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Sánchez anticipates the official recognition of Palestine as a State before July

Sánchez anticipates the official recognition of Palestine as a State before July

Jeickson Sulbaran

April 2, 2024 | 1:39 p.m.

Before the press, Pedro Sánchez advances his plans for Palestine on his tour of the Middle East, marking a before and after in Spanish diplomacy

In a moment where geopolitics is woven with increasingly fine and complex threads, Spain's position regarding the recognition of Palestine as State emerges as a topic of great relevance. Pedro Sánchez, president of the Spanish Government, has put on the table its intentions to carry out this recognition before the end of the first half of the year. This statement, far from being a mere comment, is part of a series of diplomatic movements and conversations at the highest level, reflecting a strategic and humanitarian approach towards one of the most protracted and sensitive conflicts on the international scene.

Sánchez anticipates the official recognition of Palestine as a State before July

Sánchez's announcement not only underlines the will of Spain to play an active and constructive role in the search for a solution to the conflict between Israel and Palestine, but also highlights the importance of acting in coordination with other countries. The specific mention of a series of meetings in Brussels with leaders from Ireland, Malta and Slovenia, all committed to the same recognition, evidences an intention to generate a unified bloc that can exert a positive and decisive influence on the international stage.

The route to lasting peace: beyond declarations

Sánchez's commitment to this recognition is not an isolated decision, but is part of a broader framework of active diplomacy, dwhere Spain seeks to reaffirm its commitment to international peace and security. During his tour of the Middle East, which includes visits to Jordan, Saudi Arabia and Qatar, the Spanish president not only seeks to gather opinions and positions from the Arab countries regarding the conflict, but also explore ways of collaboration and support for its resolution.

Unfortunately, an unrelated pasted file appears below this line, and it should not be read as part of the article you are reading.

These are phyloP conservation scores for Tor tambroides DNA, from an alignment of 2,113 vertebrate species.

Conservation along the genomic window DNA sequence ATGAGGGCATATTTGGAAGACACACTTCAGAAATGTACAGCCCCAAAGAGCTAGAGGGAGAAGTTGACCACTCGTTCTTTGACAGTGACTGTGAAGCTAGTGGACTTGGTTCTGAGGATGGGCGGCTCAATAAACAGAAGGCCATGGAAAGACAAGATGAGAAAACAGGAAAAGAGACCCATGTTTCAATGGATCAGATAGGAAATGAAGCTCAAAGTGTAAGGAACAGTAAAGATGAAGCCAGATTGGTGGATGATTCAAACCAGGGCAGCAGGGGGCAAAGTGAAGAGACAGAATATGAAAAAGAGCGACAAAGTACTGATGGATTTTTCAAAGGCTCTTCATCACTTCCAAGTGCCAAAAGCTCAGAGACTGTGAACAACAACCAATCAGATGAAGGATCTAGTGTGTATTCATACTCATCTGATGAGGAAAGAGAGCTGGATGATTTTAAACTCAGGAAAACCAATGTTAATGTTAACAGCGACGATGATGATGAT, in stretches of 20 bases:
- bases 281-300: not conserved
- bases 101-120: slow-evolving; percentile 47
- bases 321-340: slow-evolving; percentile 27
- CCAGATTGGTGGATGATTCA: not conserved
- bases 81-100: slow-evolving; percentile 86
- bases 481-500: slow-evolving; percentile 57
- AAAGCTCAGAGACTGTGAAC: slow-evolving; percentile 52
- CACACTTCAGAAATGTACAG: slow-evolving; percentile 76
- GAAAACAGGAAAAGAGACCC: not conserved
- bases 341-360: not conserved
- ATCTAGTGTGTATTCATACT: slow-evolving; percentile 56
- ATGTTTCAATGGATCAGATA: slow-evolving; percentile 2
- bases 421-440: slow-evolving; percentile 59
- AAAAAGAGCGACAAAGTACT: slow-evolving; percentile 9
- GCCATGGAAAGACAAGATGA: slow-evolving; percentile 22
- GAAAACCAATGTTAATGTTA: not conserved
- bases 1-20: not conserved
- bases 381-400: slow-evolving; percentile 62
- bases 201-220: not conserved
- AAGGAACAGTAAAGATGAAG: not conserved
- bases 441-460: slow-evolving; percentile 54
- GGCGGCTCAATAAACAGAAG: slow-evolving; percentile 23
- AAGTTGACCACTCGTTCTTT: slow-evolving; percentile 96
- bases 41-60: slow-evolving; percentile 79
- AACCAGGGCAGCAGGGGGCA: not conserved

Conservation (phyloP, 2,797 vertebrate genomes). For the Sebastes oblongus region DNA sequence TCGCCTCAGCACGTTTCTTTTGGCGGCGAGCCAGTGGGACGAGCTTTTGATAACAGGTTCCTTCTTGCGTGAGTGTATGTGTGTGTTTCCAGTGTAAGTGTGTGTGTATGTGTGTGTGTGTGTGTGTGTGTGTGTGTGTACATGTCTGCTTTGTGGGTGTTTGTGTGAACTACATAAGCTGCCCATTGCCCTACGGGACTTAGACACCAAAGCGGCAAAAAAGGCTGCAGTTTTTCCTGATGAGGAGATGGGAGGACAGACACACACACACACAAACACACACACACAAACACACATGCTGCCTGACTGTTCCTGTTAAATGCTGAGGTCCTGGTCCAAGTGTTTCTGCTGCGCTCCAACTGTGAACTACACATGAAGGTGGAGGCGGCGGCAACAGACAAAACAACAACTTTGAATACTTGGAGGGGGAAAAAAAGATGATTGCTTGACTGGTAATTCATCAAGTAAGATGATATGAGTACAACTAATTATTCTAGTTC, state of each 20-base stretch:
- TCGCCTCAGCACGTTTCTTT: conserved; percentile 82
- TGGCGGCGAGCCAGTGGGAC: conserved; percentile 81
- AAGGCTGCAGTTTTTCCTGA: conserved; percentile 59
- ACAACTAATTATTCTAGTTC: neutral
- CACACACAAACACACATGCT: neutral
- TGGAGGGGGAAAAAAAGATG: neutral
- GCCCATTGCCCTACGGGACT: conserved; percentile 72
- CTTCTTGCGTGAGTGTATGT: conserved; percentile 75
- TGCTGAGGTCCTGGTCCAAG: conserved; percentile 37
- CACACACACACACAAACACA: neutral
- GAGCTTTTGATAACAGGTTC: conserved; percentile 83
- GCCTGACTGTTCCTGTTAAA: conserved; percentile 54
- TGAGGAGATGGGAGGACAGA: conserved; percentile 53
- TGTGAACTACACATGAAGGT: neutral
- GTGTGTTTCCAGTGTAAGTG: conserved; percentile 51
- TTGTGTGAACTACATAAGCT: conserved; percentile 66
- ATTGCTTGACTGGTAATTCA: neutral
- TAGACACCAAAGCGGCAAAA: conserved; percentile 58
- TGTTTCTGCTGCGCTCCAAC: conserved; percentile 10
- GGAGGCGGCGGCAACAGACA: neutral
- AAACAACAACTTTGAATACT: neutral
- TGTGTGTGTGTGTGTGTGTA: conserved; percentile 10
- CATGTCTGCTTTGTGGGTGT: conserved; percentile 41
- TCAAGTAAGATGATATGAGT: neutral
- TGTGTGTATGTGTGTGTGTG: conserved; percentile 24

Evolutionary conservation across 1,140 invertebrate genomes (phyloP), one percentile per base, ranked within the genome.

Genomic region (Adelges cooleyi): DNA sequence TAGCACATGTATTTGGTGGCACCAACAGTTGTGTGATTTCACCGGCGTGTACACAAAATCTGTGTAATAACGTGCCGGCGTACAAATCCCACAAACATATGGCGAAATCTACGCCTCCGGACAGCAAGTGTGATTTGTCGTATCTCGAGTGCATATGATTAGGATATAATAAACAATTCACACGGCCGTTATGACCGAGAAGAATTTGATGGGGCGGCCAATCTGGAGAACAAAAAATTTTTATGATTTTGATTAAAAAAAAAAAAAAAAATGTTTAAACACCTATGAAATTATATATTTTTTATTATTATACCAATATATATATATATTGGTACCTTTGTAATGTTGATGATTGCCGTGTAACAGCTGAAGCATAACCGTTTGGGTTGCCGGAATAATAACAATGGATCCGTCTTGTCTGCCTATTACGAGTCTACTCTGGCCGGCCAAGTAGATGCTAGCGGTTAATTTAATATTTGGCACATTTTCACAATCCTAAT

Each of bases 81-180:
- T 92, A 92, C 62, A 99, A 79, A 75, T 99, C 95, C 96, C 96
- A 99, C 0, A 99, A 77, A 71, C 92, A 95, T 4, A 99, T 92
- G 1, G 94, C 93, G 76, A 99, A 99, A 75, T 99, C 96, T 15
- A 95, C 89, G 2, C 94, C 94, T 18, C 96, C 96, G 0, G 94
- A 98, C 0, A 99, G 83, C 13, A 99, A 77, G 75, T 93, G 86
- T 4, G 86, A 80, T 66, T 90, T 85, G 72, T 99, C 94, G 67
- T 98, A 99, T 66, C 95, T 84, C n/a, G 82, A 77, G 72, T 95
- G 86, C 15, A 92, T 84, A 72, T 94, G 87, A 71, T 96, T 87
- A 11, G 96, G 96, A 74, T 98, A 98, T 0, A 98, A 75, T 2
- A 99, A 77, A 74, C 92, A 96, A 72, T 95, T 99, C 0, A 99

This holistic approach, which combines the political and economic dimensions, reflects a deep understanding of regional dynamics and the mutual interests at stake. The inclusion of an economic agenda in the visits to Saudi Arabia and Qatar, for example, not only speaks of the search for investments and opportunities for Spanish companies, but also of the understanding that stability and peace go hand in hand with development. economic and international cooperation.

A commitment to human rights and constructive dialogue

Although the central focus of the trip is the conflict between Israel, Hamas and the situation in Gaza, Sánchez's agenda does not ignore other crucial issues such as human rights and sustainable development. The position of the Spanish government, which prides itself on defending human rights as a transversal priority, remains firm and coherent, even when addressing issues of great political and diplomatic sensitivity.

In this sense, Sánchez's trip and his statements must be seen not only as an effort to influence the course of a specific conflict, but as an affirmation of the values ​​and principles that guide Spanish foreign policy. The search for a ceasefire in Gaza, the push for a peace conference and support for international organizations are concrete expressions of an unwavering commitment to peace, justice and human dignity.

Spain on the world stage

Sánchez's determination to recognize Palestine as a state before July is not just a matter of foreign policy, but also a gesture that reflects the conviction that Spain can and must contribute significantly to the construction of a more just and peaceful world. This decision, taken at a time of global uncertainty, reaffirms Spain's role as a responsible and committed actor on the international scene, capable of building bridges and seeking constructive solutions to entrenched conflicts.

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